If having any form of viewing area is impossible, assessing prints by the light of a North facing window works pretty well. Though is of course no use in the middle of the night!
So, you have a great monitor, calibrated and profiled; you’ve set up soft-proofing and your printer makes great prints that stand up to scrutiny when examined in your viewing area. At this point the juxtaposition of your prints on a gallery wall, their arrangement in your portfolio, or how you lay them out in an album can change their perceived colour values.
Look at the following triptychs. The first row contains images with vibrant tones, the second row has rather neutral colours. Each looks okay, but in the third and fourth rows the middle photograph has been swapped around. Ignoring the poor judgement in editorial choice here, note how the middle image looks either too dull, as in row three, or too colourful, as in row four. To appreciate this point try viewing each row separately. The difference is subtle but it is there; consider the effort made in achieving monitor to print colour matching, and note that colours surrounding an image, whether that is a mount or another photograph, effect colour perception.
Relative sizes of prints also effect tone and colour. So if you are ordering a large print but have only ever seen the work printed as small proofs you can have a surprise. This is why fine-artists will work very closely with a pro lab. Even though colour management best practice has been applied the vagaries of human perception come into play. This hyperlink takes you to a painting by Diane Tesler. Try and guess how much blue paint has been used as a percentage of the total amount of colours you see. I’ll give you an answer at the end of this blog.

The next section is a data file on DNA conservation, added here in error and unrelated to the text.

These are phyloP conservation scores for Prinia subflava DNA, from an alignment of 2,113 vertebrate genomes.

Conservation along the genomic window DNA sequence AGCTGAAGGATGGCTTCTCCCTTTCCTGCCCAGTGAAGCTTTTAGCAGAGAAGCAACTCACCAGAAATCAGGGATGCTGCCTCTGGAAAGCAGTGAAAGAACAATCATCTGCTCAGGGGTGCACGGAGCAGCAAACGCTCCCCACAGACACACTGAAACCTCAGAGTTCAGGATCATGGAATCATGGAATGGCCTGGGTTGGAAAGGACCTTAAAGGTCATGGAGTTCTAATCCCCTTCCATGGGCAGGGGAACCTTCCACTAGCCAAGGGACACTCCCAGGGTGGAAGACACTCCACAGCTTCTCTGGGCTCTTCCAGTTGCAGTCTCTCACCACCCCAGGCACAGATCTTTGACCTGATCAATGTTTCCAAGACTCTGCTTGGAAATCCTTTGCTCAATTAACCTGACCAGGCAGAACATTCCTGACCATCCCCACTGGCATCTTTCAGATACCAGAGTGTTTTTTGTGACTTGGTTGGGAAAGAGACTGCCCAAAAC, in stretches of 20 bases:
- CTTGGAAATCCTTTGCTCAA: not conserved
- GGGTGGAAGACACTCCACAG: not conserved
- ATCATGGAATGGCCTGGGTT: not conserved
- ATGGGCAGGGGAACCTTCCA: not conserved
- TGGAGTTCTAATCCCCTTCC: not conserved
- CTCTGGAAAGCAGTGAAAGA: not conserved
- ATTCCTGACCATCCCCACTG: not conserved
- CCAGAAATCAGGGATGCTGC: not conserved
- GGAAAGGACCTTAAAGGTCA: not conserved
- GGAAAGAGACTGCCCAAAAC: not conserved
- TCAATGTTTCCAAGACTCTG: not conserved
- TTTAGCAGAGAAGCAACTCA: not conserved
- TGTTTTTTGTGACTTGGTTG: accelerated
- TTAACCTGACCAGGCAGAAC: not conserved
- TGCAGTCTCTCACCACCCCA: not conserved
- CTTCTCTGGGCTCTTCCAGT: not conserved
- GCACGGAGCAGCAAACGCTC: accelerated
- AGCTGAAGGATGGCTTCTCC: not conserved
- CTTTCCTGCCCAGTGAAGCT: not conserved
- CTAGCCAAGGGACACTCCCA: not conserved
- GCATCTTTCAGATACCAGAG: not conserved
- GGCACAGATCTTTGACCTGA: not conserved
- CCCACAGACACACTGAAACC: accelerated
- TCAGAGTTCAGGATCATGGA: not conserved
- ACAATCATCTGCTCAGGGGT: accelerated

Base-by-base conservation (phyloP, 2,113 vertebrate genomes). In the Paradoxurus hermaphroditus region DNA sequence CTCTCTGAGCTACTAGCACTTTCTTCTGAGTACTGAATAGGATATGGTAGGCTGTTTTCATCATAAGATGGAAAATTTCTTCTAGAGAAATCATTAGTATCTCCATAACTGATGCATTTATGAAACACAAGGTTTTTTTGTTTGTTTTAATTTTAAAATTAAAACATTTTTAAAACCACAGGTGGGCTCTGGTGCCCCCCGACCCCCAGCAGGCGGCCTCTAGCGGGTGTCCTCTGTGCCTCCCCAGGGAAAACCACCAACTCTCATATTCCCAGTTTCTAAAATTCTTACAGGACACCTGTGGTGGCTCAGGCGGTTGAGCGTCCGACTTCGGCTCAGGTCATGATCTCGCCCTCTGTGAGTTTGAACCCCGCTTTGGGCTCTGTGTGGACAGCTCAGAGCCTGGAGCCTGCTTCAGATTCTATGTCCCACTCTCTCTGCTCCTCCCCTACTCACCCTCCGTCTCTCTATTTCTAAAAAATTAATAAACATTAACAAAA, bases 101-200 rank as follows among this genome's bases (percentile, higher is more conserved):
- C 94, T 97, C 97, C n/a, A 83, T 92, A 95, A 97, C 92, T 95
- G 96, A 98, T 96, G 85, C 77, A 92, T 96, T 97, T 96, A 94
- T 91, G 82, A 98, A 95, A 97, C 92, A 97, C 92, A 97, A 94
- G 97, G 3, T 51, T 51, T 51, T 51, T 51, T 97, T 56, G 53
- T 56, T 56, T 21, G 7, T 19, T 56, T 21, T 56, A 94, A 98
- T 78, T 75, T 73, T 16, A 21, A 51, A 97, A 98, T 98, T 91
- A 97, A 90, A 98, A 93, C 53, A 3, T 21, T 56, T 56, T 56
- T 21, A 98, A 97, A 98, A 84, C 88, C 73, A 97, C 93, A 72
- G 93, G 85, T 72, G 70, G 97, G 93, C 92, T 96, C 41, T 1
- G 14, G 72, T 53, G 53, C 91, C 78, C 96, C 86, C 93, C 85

Not everyone will choose to mount their work. Often fine-art prints are presented with large mount board margins, this can not only add gravitas to a print, it also creates a neutral field around the print so that wallpaper choices et al don’t effect the tone and colour of the print.
Ivory, antique white and white are favoured colours for mounting prints, but other colours are available, and using vibrant colours of mount can be effective; on the right photograph. But again, putting a photograph in different coloured mounts will change the perceived print colour. If you use Photoshop try creating an extended Canvas to act as a virtual mount board preview. I demonstrate this process in the webinar accompanying this blog.
This blog reveals my position as a fine-art printmaker, but by using colour management properly I minimise the number of nasty surprises when hanging work on a gallery wall. In a high speed commercial world the considerations of this blog are no less important.
I am in the process of setting up a SmugMug site for my print sales. Beyond the considerations of my studio based colour management or the colour handling at the pro lab, I need to effectively evaluate the effect acrylic, aluminium finishes will have on my work, as well as framing choices.
And to conclude. How much blue paint was used in the Diane Tesler painting? Answer – none!
Mark Wood uses X-Rite i1Photo Pro 2 to manage color between screen and print. Learn how you can stop guessing and start knowing with color management solutions from X-Rite at www.xritephoto.com.